Are iterative methods always better than direct methods for solving large linear systems?
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I am trying to solve a very sparse linear system Ax = b. A is very sparse - if A is of size N^2 x N^2, all nontrivial elements for any row k are located in between (k-2N, k+2N). The overall the number of nontrivial elements in A is bounded by 13*N^2 (for a matrix with N^4 elements)
Now back to the original question: Currently I am using mldivide to solve the system. On a 1e6 x 1e6 matrix, the program takes around 60-75s 64 bit machine. Now it is possible to beat this performance using iterative methods? The ones I have tried (built into MATLAB) do not seem to offer any advantages; however, I think that may be due to the fact that I am not using a preconditioner. The problem is, how do I effectively get a preconditioner? I tried using ilu, but that is also pretty slow (and there is no guarantee that it will do the trick).
Adrien Leygue on 9 May 2011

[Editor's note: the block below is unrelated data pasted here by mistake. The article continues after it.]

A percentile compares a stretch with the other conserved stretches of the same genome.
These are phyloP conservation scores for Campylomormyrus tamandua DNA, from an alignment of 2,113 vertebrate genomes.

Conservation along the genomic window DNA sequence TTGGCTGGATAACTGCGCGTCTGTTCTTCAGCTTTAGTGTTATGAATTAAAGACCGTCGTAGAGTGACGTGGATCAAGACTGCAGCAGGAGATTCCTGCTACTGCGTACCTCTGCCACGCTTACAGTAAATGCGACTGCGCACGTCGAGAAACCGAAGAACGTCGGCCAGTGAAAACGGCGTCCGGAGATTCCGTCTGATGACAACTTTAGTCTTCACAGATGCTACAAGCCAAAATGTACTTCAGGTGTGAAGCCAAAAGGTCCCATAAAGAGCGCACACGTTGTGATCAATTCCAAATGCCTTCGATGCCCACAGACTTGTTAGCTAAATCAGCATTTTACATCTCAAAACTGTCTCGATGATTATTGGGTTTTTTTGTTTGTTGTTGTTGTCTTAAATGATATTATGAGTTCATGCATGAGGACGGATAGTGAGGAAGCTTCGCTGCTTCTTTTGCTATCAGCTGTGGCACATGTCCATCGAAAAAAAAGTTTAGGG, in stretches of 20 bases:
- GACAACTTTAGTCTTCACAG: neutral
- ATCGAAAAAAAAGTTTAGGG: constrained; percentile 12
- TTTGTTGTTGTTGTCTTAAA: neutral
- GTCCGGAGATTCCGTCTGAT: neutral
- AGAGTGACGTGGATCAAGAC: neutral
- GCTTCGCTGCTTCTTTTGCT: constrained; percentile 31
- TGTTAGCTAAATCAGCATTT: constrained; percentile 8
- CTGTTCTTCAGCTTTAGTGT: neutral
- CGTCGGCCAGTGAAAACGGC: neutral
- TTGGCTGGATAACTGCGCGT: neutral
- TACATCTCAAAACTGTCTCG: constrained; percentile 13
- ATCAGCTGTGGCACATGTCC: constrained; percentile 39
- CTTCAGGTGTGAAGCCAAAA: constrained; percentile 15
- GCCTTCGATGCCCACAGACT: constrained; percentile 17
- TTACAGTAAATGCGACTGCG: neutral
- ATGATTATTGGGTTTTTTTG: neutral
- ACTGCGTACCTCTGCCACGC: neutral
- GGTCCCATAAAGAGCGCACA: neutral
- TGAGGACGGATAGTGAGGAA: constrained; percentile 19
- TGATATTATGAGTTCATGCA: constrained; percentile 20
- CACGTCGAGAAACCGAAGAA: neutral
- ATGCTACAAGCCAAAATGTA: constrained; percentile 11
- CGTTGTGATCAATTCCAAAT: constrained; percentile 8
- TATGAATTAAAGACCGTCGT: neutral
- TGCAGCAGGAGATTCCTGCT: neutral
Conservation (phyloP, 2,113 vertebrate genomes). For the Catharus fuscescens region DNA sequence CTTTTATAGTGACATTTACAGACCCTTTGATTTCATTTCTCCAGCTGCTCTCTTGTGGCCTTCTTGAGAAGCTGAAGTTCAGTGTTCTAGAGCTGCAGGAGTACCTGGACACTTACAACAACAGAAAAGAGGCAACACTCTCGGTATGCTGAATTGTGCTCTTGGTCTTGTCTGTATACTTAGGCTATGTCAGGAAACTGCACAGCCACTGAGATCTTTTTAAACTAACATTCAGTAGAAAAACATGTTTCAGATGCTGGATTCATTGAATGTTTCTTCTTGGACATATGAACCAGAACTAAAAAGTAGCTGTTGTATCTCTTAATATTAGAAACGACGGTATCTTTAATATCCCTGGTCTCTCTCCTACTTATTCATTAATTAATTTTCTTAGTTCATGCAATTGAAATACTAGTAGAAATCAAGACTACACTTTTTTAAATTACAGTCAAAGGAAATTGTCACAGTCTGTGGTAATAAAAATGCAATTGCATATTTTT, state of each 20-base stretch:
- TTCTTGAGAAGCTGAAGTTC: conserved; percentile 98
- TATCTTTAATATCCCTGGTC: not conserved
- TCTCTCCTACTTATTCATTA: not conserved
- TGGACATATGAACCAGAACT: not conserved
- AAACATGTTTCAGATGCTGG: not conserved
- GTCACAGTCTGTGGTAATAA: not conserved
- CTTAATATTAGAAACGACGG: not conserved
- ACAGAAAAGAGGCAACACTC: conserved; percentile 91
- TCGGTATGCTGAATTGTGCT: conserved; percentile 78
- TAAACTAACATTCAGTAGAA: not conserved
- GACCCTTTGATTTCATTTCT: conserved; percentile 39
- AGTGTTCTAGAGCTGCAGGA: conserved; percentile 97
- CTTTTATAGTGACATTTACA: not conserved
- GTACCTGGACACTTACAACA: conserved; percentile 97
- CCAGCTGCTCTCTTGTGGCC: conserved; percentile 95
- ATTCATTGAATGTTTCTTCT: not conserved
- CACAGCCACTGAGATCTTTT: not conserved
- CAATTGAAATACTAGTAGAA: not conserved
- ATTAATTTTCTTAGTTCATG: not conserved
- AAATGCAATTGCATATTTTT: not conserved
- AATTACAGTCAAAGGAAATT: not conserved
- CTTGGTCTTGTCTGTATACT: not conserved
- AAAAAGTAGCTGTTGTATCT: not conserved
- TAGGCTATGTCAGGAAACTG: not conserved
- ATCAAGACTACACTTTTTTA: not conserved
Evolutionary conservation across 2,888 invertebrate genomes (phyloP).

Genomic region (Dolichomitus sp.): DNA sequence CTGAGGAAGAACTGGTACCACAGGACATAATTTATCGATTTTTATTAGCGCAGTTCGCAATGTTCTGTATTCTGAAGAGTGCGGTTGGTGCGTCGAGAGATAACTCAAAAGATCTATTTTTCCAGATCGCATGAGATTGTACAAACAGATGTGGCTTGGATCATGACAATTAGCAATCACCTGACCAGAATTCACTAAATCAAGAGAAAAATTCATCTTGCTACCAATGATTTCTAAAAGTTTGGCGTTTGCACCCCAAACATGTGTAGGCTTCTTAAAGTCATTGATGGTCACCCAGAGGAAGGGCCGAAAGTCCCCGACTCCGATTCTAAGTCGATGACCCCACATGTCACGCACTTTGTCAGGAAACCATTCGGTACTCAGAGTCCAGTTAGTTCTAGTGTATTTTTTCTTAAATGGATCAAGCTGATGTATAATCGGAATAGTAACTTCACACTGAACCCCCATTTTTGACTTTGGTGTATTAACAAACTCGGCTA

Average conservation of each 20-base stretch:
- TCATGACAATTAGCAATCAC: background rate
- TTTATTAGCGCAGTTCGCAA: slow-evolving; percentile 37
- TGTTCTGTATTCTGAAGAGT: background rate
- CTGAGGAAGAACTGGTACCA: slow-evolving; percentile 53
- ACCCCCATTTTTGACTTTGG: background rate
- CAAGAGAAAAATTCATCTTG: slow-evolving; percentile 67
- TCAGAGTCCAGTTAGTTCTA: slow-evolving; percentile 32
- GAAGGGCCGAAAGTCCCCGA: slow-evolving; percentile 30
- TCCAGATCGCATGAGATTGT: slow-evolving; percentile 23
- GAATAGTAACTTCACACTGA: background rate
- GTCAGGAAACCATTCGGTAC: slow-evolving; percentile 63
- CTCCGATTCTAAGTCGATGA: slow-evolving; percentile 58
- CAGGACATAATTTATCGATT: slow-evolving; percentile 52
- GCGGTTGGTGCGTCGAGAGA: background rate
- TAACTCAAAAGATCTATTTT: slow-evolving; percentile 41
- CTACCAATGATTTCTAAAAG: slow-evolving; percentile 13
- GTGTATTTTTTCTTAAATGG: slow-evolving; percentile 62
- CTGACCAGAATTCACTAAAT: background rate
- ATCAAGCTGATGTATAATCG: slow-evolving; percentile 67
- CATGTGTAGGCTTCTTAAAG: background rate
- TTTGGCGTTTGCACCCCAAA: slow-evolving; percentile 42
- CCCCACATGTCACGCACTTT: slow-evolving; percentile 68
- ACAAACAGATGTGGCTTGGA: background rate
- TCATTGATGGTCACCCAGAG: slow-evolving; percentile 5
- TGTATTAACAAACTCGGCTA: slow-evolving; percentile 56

From my personal experience, there is only one case where I have been able to outperform mldivide through the use of one of the Matlab-provided iterative solvers. In this particular application I had to solve many linear systems (several hundredth, size > 1e5 unknowns), all the systems were different (left and right hand side) but each system to solve was very close to the previous one. I could therefore provide a very good initial guess for the solution. There PCG with incomplete factorization provided some speed improvement as only a few iterations were needed.
The problem is that mldivide is so efficient that unless you have memory issues (or if you have a very good estimate of your solution), the provided iterative solvers are no match.
Hope this helps
More Answers (1)
Wolfgang Schwanghart on 9 May 2011
Why is performance a problem? Do you have to solve the system repeatedly or do you want to solve larger systems? If former is the case, then take a look at Tim Davis' factorize
If latter is the case, then I hope someone else will be able to provide an answer.